Scrapping Cars Saves Millions in Costs, Fuel Consumption

Scrapping Cars Saves Millions in Costs, Fuel Consumption

Scrapping more than 311,000 dilapidated vehicles has reduced fuel consumption by 400 million liters in the present Iranian calendar year (March 2014-2015), managing director of Transportation and Fuel Management Organization said.
"Close to 350,000 vehicles are destined for the junkyard by the yearend (March 20)," Alireza Feyz-Bakhsh said on the sidelines of the latest ceremony for scrapping the heavy gas-guzzlers. "This means almost 22-fold decrease in air pollution." The ceremony was attended by Vice-President Mohammad Shariatmadari, and head of the Environmental Protection Organization (DoI) Masoumeh Ebtekar, Shana news agency said in a report. The disposal of old cars has saved approximately $378 million in social and economic costs and $120 million in subsidized gasoline. Under a five-year plan launched in December 2010, and promoted as an “economic revolution” by former president Mahmoud Ahmadinejad, Iran cut three-decade-old subsidies on food and energy replacing them with cash payments.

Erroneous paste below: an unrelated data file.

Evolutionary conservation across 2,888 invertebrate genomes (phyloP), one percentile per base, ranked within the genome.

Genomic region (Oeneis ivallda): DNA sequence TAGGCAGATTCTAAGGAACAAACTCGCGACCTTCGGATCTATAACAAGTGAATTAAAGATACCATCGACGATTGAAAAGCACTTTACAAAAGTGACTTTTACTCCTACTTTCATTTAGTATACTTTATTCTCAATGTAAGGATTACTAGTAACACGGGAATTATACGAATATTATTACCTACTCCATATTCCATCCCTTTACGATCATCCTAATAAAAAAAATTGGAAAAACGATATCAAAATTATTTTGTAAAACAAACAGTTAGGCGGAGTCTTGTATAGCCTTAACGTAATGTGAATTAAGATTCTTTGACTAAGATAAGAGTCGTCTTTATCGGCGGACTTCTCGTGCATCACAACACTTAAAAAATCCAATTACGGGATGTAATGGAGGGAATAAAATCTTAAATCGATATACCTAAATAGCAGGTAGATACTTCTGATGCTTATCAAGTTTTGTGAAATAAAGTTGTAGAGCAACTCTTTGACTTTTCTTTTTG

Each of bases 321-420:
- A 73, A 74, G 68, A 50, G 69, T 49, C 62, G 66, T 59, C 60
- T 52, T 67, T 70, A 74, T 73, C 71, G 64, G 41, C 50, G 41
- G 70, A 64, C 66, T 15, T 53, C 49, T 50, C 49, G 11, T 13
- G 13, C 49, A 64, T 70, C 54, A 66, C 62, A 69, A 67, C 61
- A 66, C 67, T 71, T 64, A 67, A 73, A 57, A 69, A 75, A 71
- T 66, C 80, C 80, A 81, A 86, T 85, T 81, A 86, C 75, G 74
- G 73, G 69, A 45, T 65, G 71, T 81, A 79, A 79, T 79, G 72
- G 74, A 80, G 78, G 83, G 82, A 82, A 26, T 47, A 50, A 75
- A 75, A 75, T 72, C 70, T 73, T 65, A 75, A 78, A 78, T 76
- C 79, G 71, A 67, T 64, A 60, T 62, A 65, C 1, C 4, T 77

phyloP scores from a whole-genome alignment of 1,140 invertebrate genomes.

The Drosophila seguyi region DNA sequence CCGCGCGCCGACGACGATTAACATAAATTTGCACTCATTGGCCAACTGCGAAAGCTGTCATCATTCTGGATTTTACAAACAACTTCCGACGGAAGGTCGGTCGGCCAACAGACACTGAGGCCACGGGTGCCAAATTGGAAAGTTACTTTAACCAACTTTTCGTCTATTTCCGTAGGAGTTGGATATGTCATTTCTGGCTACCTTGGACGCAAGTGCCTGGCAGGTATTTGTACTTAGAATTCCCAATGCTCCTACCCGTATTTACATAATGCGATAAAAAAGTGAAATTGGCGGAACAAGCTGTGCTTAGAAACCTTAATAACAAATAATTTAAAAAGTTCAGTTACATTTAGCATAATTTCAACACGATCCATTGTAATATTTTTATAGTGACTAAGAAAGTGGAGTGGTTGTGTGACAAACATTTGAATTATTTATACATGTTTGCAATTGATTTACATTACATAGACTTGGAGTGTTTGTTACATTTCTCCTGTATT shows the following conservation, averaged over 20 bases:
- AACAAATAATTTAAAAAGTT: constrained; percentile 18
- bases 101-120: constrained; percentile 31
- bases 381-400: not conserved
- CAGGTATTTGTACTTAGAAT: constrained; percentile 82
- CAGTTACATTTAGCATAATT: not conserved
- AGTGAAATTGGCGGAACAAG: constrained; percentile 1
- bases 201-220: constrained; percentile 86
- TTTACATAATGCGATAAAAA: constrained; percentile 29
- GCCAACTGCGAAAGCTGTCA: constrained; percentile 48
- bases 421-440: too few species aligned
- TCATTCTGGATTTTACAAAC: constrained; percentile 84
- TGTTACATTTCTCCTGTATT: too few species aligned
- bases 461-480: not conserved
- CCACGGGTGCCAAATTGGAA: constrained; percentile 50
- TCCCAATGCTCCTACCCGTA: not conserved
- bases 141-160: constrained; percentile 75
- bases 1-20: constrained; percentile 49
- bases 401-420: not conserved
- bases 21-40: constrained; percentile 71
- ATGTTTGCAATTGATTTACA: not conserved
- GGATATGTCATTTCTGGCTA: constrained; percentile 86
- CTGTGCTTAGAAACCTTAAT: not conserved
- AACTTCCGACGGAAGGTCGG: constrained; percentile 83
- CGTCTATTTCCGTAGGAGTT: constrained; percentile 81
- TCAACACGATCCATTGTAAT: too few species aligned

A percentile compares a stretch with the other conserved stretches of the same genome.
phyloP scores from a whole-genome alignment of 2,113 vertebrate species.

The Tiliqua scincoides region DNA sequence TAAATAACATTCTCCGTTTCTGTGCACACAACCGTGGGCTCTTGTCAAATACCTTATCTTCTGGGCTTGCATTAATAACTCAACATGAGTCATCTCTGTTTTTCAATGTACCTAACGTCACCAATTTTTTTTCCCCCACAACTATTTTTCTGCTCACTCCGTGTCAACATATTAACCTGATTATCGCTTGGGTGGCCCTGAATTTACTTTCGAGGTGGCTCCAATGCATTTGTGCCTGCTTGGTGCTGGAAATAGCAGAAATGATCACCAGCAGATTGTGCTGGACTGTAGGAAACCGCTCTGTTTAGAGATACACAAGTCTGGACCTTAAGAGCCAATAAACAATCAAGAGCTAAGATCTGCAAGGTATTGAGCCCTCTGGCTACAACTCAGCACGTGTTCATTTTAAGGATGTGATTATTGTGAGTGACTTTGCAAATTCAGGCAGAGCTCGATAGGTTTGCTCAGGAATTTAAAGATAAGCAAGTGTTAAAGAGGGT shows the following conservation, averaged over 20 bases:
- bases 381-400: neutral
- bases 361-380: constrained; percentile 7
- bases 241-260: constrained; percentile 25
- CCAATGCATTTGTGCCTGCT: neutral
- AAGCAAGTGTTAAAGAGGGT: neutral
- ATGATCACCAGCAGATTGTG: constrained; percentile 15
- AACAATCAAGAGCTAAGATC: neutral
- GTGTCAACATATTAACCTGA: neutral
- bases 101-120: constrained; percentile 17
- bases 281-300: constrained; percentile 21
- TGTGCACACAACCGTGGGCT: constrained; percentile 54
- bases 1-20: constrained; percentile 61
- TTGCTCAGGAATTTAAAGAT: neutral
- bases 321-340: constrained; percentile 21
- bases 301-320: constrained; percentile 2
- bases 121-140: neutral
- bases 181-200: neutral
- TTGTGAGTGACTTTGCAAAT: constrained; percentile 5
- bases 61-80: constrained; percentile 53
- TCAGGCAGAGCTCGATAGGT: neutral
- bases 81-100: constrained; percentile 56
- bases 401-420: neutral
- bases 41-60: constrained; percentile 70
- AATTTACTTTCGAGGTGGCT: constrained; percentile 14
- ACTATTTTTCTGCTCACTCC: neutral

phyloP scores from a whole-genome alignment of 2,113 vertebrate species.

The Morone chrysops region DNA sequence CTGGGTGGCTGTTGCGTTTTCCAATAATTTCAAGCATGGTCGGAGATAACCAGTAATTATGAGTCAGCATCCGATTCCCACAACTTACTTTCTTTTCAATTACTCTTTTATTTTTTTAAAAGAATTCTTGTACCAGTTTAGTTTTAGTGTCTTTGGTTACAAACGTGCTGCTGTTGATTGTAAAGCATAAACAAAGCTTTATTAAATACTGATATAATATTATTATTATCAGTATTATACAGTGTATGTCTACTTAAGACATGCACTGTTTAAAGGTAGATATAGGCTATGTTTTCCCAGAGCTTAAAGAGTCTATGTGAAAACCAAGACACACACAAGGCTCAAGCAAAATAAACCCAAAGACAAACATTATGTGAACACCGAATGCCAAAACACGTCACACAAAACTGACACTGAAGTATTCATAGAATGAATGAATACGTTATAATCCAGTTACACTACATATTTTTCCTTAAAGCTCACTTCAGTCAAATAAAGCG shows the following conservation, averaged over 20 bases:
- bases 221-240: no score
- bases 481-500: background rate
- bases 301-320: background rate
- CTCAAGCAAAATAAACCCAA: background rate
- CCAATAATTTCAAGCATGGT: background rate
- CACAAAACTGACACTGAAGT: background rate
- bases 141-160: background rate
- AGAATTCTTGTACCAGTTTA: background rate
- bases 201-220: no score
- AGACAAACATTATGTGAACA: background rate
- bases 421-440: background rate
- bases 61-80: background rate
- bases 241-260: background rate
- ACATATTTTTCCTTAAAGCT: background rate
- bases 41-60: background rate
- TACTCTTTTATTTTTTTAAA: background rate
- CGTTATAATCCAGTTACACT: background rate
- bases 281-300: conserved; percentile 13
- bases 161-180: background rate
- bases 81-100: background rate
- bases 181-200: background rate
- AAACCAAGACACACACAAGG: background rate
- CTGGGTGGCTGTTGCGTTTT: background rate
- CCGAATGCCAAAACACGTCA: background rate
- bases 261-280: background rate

According to a law ratified in October 2013 for scrapping old vehicles, four cars must be scrapped for every imported vehicle.
According to the ministry of transport and urban development, automobile use in Iran has doubled in the past eight years, and a million cars on the roads are more than 20 years old. In addition, more than 1.5 million automobiles have been scrapped over the past decade, according to the Iran Fuel Conservation Organization.
Feyz-Bakhsh said the process of scrapping old vehicles got momentum under the present administration, and stressed that one-fourth of old vehicles across the country have been scrapped. "The number of old cars [in the streets] should be close to zero by the next 6-7 years."
The official added that junked cars were reduced to 300,000 tons of steel. Process of scrapping cars and recycling steel saves energy and natural resources. The global steel industry annually saves enough energy to power about 18 million households a year. Recycling metal also uses about 74 percent less energy than making metal.

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